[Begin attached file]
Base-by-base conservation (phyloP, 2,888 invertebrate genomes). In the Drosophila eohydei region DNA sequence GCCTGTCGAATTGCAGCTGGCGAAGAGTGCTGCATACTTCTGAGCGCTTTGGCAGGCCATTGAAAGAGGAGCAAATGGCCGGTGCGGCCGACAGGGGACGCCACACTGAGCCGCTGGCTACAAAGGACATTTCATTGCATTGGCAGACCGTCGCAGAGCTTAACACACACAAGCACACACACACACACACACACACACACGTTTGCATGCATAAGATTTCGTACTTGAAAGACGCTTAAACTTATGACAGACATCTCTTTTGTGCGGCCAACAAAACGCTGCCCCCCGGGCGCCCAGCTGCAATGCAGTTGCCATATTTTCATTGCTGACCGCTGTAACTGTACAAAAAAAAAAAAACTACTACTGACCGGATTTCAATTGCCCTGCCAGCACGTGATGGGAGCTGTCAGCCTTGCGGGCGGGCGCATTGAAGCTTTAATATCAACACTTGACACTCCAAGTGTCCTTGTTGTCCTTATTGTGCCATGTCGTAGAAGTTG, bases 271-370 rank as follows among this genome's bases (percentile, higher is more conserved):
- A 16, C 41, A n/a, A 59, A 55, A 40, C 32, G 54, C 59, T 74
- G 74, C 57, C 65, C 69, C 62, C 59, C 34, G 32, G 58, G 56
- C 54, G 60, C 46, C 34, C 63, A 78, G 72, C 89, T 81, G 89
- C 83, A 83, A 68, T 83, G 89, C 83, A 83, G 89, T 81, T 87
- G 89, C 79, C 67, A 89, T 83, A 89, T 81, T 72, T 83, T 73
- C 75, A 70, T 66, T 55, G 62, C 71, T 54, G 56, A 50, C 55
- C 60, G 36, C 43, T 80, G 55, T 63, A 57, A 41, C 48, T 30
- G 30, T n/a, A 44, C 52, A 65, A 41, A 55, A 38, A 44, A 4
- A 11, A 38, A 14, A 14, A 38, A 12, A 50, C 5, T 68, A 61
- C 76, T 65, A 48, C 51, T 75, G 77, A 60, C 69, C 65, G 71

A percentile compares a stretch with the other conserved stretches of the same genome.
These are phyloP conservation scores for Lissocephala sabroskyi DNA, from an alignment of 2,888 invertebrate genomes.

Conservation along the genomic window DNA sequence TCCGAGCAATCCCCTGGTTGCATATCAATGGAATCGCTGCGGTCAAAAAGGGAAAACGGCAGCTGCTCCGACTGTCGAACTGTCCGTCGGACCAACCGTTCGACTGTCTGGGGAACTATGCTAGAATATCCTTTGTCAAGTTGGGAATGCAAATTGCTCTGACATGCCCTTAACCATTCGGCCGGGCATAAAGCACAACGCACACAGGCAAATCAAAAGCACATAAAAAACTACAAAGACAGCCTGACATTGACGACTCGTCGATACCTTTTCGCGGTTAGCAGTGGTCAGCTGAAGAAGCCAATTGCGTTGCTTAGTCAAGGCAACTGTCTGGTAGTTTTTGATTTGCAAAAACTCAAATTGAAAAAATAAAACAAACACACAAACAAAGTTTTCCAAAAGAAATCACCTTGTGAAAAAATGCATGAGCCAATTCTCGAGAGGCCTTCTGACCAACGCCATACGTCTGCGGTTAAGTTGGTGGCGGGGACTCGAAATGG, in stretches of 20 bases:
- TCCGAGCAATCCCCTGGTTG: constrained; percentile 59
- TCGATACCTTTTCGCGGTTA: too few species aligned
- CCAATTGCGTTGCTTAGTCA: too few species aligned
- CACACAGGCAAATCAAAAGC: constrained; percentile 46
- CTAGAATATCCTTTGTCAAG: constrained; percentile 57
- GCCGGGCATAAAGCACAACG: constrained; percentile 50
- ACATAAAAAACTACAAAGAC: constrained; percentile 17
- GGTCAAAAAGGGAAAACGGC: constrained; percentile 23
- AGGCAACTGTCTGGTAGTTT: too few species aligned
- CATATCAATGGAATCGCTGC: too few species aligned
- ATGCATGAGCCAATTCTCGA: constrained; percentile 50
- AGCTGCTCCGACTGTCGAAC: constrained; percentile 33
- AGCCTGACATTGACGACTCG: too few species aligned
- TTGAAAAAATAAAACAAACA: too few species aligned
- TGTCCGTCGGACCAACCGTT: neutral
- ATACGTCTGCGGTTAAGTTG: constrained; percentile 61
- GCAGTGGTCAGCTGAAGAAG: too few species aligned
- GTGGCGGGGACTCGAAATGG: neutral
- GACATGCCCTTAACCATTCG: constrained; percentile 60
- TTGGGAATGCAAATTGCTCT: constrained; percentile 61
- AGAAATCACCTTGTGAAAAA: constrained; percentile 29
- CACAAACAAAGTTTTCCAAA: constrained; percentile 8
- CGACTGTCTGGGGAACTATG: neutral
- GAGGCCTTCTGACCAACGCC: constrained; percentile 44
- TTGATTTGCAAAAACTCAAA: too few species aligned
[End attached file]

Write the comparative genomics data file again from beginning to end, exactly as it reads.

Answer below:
Base-by-base conservation (phyloP, 2,888 invertebrate genomes). In the Drosophila eohydei region DNA sequence GCCTGTCGAATTGCAGCTGGCGAAGAGTGCTGCATACTTCTGAGCGCTTTGGCAGGCCATTGAAAGAGGAGCAAATGGCCGGTGCGGCCGACAGGGGACGCCACACTGAGCCGCTGGCTACAAAGGACATTTCATTGCATTGGCAGACCGTCGCAGAGCTTAACACACACAAGCACACACACACACACACACACACACACGTTTGCATGCATAAGATTTCGTACTTGAAAGACGCTTAAACTTATGACAGACATCTCTTTTGTGCGGCCAACAAAACGCTGCCCCCCGGGCGCCCAGCTGCAATGCAGTTGCCATATTTTCATTGCTGACCGCTGTAACTGTACAAAAAAAAAAAAACTACTACTGACCGGATTTCAATTGCCCTGCCAGCACGTGATGGGAGCTGTCAGCCTTGCGGGCGGGCGCATTGAAGCTTTAATATCAACACTTGACACTCCAAGTGTCCTTGTTGTCCTTATTGTGCCATGTCGTAGAAGTTG, bases 271-370 rank as follows among this genome's bases (percentile, higher is more conserved):
- A 16, C 41, A n/a, A 59, A 55, A 40, C 32, G 54, C 59, T 74
- G 74, C 57, C 65, C 69, C 62, C 59, C 34, G 32, G 58, G 56
- C 54, G 60, C 46, C 34, C 63, A 78, G 72, C 89, T 81, G 89
- C 83, A 83, A 68, T 83, G 89, C 83, A 83, G 89, T 81, T 87
- G 89, C 79, C 67, A 89, T 83, A 89, T 81, T 72, T 83, T 73
- C 75, A 70, T 66, T 55, G 62, C 71, T 54, G 56, A 50, C 55
- C 60, G 36, C 43, T 80, G 55, T 63, A 57, A 41, C 48, T 30
- G 30, T n/a, A 44, C 52, A 65, A 41, A 55, A 38, A 44, A 4
- A 11, A 38, A 14, A 14, A 38, A 12, A 50, C 5, T 68, A 61
- C 76, T 65, A 48, C 51, T 75, G 77, A 60, C 69, C 65, G 71

A percentile compares a stretch with the other conserved stretches of the same genome.
These are phyloP conservation scores for Lissocephala sabroskyi DNA, from an alignment of 2,888 invertebrate genomes.

Conservation along the genomic window DNA sequence TCCGAGCAATCCCCTGGTTGCATATCAATGGAATCGCTGCGGTCAAAAAGGGAAAACGGCAGCTGCTCCGACTGTCGAACTGTCCGTCGGACCAACCGTTCGACTGTCTGGGGAACTATGCTAGAATATCCTTTGTCAAGTTGGGAATGCAAATTGCTCTGACATGCCCTTAACCATTCGGCCGGGCATAAAGCACAACGCACACAGGCAAATCAAAAGCACATAAAAAACTACAAAGACAGCCTGACATTGACGACTCGTCGATACCTTTTCGCGGTTAGCAGTGGTCAGCTGAAGAAGCCAATTGCGTTGCTTAGTCAAGGCAACTGTCTGGTAGTTTTTGATTTGCAAAAACTCAAATTGAAAAAATAAAACAAACACACAAACAAAGTTTTCCAAAAGAAATCACCTTGTGAAAAAATGCATGAGCCAATTCTCGAGAGGCCTTCTGACCAACGCCATACGTCTGCGGTTAAGTTGGTGGCGGGGACTCGAAATGG, in stretches of 20 bases:
- TCCGAGCAATCCCCTGGTTG: constrained; percentile 59
- TCGATACCTTTTCGCGGTTA: too few species aligned
- CCAATTGCGTTGCTTAGTCA: too few species aligned
- CACACAGGCAAATCAAAAGC: constrained; percentile 46
- CTAGAATATCCTTTGTCAAG: constrained; percentile 57
- GCCGGGCATAAAGCACAACG: constrained; percentile 50
- ACATAAAAAACTACAAAGAC: constrained; percentile 17
- GGTCAAAAAGGGAAAACGGC: constrained; percentile 23
- AGGCAACTGTCTGGTAGTTT: too few species aligned
- CATATCAATGGAATCGCTGC: too few species aligned
- ATGCATGAGCCAATTCTCGA: constrained; percentile 50
- AGCTGCTCCGACTGTCGAAC: constrained; percentile 33
- AGCCTGACATTGACGACTCG: too few species aligned
- TTGAAAAAATAAAACAAACA: too few species aligned
- TGTCCGTCGGACCAACCGTT: neutral
- ATACGTCTGCGGTTAAGTTG: constrained; percentile 61
- GCAGTGGTCAGCTGAAGAAG: too few species aligned
- GTGGCGGGGACTCGAAATGG: neutral
- GACATGCCCTTAACCATTCG: constrained; percentile 60
- TTGGGAATGCAAATTGCTCT: constrained; percentile 61
- AGAAATCACCTTGTGAAAAA: constrained; percentile 29
- CACAAACAAAGTTTTCCAAA: constrained; percentile 8
- CGACTGTCTGGGGAACTATG: neutral
- GAGGCCTTCTGACCAACGCC: constrained; percentile 44
- TTGATTTGCAAAAACTCAAA: too few species aligned